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Helper Functions for Doing Rx in Angular

RxJS is a javascript implementation of the Reactive Extensions for doing Reactive Programming. Reactive Programming reminds me of what it would be like if a future (promise) had a baby with enumerable. Where as a future is a single asynchronous value an observable is many asynchronous values.

NOTE: I learned futures from Scala / Akka before Javascripts so in my brain I always think future instead of promise. In Akka, when I learned at least, the future was the read side (zero or more times) and the promise was the write side (at most once). In Javascripts both sides are called promises.

So far in my playing around RxJS has been working nicely with Angular. There are three things I find myself doing when integrating the two:


Turning an Angular promise into an observable is pretty straight forward.

var promiseToObservable = function(promise) {
    var observable = new Rx.AsyncSubject();

    promise.then(function(res) {
    }, function(err) {

    return observable;

Rx.promiseToObservable = promiseToObservable

This is a pretty generic pattern for turning any promise into an observable – on success call onNext and onComplete and on an error call onError. I end up just attaching it to the window.Rx object.

Why would you want to do this? The canonical example is a typeahead. When the user searches for a term you perform an asynchronous web request which fetches the potential completions. With a typeahead the user is constantly changing their search term which is triggering several asynchronous requests. One potential problem is if they search for “black” and then “black sab” you have no control over which web request will finish last and you don’t want to end up having the results for “black sab” overwrite the results for “black” by the requests finishing out of order.

Enter switchLatest. This will take an observable of observables (mouthful) and switch so that only the latest observable sequence is returned.

var artists = terms.sample(250)
    .select(function(term) {
        var promise = artists.query(term);
        return Rx.promiseToObservable(promise)
    .select(function(result) {
        return result.data.artists;

The above code takes an observable of search terms, terms, samples it every 250ms, and performs an asynchronous query to look up the artists. If the requests take more than 250ms we might get interleaving of the results which switchLatest will elminate – we only see ordered responses. Then we select (map) the result to a list of artists. The end result is an observable of an array of artists which only contain the most recent results.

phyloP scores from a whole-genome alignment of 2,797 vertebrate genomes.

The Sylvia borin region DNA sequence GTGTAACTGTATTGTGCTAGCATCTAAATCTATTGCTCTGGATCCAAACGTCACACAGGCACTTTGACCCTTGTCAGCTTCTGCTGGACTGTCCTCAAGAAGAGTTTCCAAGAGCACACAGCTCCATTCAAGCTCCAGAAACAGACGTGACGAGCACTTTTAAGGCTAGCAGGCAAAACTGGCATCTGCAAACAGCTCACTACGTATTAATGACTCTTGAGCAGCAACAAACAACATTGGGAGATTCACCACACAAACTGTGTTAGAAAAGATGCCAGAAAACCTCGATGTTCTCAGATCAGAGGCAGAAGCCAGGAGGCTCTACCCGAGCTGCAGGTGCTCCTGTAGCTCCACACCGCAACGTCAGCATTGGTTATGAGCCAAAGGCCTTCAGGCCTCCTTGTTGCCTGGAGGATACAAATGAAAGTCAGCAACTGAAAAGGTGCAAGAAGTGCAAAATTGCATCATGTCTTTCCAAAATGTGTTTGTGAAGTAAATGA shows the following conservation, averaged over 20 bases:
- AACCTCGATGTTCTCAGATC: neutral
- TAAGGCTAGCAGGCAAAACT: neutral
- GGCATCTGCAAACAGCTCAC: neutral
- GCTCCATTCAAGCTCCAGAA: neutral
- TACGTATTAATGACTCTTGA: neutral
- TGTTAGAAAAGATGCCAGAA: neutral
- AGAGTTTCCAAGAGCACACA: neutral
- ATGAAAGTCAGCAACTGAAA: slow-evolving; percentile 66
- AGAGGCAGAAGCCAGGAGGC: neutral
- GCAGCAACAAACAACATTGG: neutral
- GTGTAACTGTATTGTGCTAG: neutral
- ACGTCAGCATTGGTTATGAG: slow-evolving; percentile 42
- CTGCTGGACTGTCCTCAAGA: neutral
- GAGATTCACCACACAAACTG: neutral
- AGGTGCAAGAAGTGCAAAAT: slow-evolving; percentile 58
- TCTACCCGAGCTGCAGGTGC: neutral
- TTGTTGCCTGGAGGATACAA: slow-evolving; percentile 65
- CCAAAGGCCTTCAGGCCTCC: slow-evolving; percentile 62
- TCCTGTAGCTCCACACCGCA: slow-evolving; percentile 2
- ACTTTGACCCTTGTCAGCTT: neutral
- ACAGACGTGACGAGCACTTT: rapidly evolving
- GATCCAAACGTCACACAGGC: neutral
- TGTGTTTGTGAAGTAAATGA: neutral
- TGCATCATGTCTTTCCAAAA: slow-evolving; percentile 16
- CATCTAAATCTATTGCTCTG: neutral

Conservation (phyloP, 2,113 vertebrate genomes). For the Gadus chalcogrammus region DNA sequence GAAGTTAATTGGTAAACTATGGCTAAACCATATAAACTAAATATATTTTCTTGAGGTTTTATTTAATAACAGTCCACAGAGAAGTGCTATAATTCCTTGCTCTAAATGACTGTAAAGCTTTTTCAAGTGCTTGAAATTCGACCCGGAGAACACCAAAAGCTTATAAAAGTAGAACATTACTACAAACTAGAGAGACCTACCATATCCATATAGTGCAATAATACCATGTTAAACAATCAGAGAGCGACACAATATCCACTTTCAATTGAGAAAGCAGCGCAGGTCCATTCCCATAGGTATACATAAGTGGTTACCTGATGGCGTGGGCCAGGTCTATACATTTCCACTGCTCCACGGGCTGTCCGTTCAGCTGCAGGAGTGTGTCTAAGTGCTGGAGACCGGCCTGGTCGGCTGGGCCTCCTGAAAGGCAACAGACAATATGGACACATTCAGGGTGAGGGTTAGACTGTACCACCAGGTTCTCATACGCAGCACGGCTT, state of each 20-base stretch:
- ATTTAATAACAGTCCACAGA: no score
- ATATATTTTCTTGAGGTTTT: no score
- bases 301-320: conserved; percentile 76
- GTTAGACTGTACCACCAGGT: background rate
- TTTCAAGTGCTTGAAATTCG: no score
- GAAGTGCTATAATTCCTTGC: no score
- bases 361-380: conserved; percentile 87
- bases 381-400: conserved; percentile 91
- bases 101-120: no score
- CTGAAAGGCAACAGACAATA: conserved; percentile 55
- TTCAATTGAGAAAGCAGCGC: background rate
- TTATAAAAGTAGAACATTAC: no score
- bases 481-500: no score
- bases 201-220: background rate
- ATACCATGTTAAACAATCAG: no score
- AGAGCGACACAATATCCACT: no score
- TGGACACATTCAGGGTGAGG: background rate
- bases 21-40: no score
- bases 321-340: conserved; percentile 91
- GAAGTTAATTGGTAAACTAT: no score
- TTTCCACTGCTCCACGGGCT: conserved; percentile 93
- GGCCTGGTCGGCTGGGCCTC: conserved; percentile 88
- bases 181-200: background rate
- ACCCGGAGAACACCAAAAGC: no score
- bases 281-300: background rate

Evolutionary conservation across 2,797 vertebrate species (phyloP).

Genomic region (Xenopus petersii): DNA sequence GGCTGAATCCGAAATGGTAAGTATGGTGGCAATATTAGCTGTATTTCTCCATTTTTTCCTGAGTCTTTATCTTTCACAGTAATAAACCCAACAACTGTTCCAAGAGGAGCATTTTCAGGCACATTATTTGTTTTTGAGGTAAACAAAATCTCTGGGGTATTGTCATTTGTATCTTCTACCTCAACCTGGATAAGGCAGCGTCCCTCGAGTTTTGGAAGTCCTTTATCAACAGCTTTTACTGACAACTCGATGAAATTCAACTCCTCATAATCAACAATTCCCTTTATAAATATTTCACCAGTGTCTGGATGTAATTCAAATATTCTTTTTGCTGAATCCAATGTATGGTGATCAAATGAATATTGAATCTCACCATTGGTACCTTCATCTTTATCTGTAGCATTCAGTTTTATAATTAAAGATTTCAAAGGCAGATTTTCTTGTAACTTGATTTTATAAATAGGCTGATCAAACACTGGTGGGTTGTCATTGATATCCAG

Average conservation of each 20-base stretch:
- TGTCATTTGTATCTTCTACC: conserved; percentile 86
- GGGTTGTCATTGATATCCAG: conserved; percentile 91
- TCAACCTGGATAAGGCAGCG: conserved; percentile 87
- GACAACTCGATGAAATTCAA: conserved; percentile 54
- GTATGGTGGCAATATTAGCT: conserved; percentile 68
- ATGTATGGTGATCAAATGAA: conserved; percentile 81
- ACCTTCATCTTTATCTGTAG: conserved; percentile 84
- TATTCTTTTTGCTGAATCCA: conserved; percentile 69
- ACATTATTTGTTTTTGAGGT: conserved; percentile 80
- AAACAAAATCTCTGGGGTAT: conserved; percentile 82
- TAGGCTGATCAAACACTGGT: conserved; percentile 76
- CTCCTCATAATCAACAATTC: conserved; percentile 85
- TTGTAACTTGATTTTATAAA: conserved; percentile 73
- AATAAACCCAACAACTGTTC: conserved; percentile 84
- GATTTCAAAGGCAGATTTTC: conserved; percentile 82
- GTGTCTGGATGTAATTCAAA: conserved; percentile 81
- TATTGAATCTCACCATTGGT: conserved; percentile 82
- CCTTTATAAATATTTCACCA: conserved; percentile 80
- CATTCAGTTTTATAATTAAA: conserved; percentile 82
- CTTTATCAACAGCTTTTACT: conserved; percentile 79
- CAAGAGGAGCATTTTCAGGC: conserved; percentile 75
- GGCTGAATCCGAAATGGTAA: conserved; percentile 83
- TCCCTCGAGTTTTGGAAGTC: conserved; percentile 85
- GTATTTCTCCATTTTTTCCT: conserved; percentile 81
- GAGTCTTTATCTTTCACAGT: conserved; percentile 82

Angular watches are the observer pattern so pretty similar to an observable already. The difference is that they lack the composability of observables. As shown in the typeahead example above the composability is pretty nice.

var watchToObservable = function(scope, expression) {

    var observable = new Rx.Subject();

    scope.$watch(expression, function(value) {

    return observable;

Rx.watchToObservable = watchToObservable

To create an observable from a watch we just need a scope and an expression. We pass the expression directly to the watch call and then for the listener we call onNext on the observable. Sticking with the typeahead example we could use this to produce the original sequence of terms.

var terms = Rx.watchToObservable($scope, 'term');

This would produce the original observable stream of search terms from an ng-model set to term.


Sometimes you also want to turn function calls on the scope into an observable. I use this one the least. The only example I have is when you are using ng-change instead of ng-model. I’m also not super happy with the syntax. The code is nearly identical to the watch example.

var functionToObservable = function(scope, name) {

    var observable = new Rx.Subject();

    scope[name] = function(value) {

    return observable;

Rx.functionToObservable = functionToObservable

Using the exact same search terms example but this time instead using ng-change set to setTerm(term) in the view.

var terms = Rx.functionToObservable($scope, 'setTerm');

These are pretty short functions – nothing too special. Hope they help. Vive la Angular et RxJS!